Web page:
Noe Valley Voice December-January 2001

A Remembrance of Christmas Past

By Florence Holub

Thanks to a kindly letter in the November issue (sent in by Bernard C. Winn), I was encouraged to offer another "golden oldie" from my past columns in the Noe Valley Voice. This one is reprinted from the December 1988/January 1989 issue.
I hope you enjoy it. Happy holidays!

--Florence Holub

Whenever I pass the Latvian Church in the 400 block of
Hoffman Avenue, I am reminded of a time 60 years ago when the building was occupied by the Finnish Brotherhood and known as "Finn Hall."

A large Finnish colony -- large enough to support several steam bath establishments -- once resided in the Noe and Eureka valleys. My parents were of Swede-Finn stock, meaning they came from a Swedish minority living in Finland. Like all newcomers to a strange land, they felt a need to meet with their countrymen in the Bay Area. Outside of the steam baths, the Order of Runesberg and the Star of Finland lodges met this need by providing a year-round calendar filled with social events, the biggest of which took place at Finn Hall.

The building, now owned by the Latvian Lutheran Church of California, looks small from the front, but the facade is deceptive. Beyond the entrance is a large dance floor with a raised stage at the rear. And in the old days, behind and below the stage were piled all the fixings needed to feed a mob, present a play, or have a ball.

I remember the annual Christmas Festival most clearly because it was designed for and around children like myself. Weeks of preparation preceded the December event: refreshments had to be planned and prepared, toys and candy for the many children had to be purchased and wrapped, and the entertainment provided by the children had to be rehearsed for months.

There was one particular Fest -- in the early 1920s -- that stands out in my memory. I was to recite "Twas the Night Before Christmas." Rather lengthy for a 7-year-old, don't you think? But I had it memorized perfectly.

On the big night, the master of ceremonies announced each child's presentation to the large audience of doting parents and relatives. When my turn came, I walked bravely to the center of the stage and gazed out at the hundreds of faces looking up at me. I opened my mouth to speak, but at the same time, a small friend in the front row piped up, "There's Florence! Hello, Florence!"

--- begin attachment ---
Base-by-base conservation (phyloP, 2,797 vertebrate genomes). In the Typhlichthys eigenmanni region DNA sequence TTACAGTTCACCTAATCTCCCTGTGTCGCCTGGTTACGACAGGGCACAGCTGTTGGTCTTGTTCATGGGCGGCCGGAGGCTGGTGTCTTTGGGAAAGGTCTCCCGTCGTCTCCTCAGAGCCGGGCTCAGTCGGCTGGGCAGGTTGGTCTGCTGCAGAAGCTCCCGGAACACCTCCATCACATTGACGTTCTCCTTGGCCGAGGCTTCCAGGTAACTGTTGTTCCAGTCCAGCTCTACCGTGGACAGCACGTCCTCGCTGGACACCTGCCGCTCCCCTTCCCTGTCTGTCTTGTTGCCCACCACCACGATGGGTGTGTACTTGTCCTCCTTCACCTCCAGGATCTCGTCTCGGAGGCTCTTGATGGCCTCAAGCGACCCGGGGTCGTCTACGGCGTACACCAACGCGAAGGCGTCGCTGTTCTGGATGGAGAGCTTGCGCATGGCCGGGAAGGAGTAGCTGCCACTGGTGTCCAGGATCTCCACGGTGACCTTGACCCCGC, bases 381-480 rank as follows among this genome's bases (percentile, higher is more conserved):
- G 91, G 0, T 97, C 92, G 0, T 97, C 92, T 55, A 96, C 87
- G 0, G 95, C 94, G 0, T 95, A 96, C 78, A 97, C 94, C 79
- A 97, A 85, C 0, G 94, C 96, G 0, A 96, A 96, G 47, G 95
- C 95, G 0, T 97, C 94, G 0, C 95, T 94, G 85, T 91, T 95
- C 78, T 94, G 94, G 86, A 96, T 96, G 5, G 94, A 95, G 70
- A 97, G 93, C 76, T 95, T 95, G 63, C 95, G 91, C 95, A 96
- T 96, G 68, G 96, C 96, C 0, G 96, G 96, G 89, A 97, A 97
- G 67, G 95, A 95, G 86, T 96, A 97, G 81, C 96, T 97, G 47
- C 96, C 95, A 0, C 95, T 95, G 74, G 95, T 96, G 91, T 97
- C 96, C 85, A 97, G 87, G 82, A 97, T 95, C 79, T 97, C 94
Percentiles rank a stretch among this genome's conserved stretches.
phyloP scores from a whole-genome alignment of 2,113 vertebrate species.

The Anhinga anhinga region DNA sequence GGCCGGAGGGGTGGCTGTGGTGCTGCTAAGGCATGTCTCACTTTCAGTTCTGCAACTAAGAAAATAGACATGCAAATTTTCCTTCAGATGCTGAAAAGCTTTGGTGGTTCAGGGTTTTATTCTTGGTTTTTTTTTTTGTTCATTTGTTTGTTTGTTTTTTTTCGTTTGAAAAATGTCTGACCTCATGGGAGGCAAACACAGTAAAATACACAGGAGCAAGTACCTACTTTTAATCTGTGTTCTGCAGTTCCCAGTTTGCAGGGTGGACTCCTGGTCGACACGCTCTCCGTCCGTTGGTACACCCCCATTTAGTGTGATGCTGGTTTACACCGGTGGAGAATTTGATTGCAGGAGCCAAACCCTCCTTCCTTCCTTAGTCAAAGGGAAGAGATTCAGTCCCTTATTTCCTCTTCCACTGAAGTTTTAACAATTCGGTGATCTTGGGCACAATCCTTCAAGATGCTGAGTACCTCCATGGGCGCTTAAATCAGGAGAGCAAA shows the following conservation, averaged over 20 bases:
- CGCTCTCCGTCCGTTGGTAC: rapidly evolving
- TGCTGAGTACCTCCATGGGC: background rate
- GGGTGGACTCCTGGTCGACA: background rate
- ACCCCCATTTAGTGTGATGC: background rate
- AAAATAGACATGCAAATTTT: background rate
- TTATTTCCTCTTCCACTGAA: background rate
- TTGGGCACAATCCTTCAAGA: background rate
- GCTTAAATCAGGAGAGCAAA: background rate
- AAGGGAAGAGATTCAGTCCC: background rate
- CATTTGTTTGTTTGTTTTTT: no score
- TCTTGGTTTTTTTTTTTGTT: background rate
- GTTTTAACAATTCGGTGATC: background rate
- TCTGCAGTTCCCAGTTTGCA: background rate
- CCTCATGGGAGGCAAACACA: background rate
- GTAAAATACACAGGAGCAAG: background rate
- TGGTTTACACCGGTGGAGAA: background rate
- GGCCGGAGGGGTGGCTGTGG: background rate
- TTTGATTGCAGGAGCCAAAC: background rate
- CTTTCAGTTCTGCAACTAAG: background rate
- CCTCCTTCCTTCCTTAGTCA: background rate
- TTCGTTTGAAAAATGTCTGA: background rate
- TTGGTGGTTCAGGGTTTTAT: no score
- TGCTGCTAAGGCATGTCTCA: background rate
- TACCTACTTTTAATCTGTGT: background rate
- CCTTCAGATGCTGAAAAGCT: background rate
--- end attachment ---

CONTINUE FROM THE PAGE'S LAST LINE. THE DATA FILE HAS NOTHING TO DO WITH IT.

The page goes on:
Perhaps that little voice was what triggered it, but in any case I started to titter. The stage manager wisely drew the curtains, gave me a little time to compose myself, then reopened them. This time, instead of a poem, a stream of giggles flowed out of me, and the curtain had to be drawn again. After my third attempt, which yielded only intensified giggling, I was sent back to my seat, feeling some relief but mostly painful humiliation.

I never did recite the poem that I had practiced so diligently.

Naturally, the other children performed well. A small boy struggled with a big accordion, several teenagers played classical compositions on the piano, and quite a few adorable little tykes sang off-key renditions of "Jingle Bells."

At the conclusion of the program, Santa (who always had a Swedish accent) bounded into the hall singing "Yingle Bells, Yingle Bells" and
shouting "Ho, ho, ho!"

The children excitedly lined up to speak to him and to receive their presents, which were usually dolls for the girls, tops or carpenter sets for the boys, and, of course, lots of candy.

Next, the refreshments were served-- delicious open-faced sandwiches, ice cream and cake, milk for the young, and coffee for the adults.

On the stage, the musicians tuned up their fiddles, and when the floor was cleared, a man hurried about, tossing powdered wax on the dance floor. He was followed by a procession of active little boys, who used this opportunity to skate and skid. Some lost control on the slippery surface of the floor, and a few went home with knots on their heads.

The music and the dancing began. There were foxtrots, polkas, waltzes, and several spirited Scandinavian dances, including the "Hambo" and the "Schottiche." Everyone danced -- old people, young people, even the little kids -- and the adults took care not to trample the children underfoot.

We young danced together, practicing for the day we would be grown up. But it was not unusual to see a grown man dancing cheek-to-cheek with his little girl, her short legs dangling above his knees. After a few hours, we kids were tired and content to sit on the side benches, watching until we fell asleep.

The dancing continued until midnight, when the musicians played "Goodnight, Sweetheart" and every man danced the last dance with his wife or girlfriend.

Our parents had to collect our presents, bundle us up, and carry us sleeping out into the night and home, ending one of the happiest days of the year.

Strangely, in the years that followed, the perfect Christmas pageants--the ones that went without a hitch -- were forgotten, but my flawed performance was long remembered and often brought to my attention at succeeding Christmas fests.

Although it lasted a long time, I eventually got over my shame. So now I'd just like to say to my old friends from Finn Hall, "Merry Christmas to all, and to all a good night."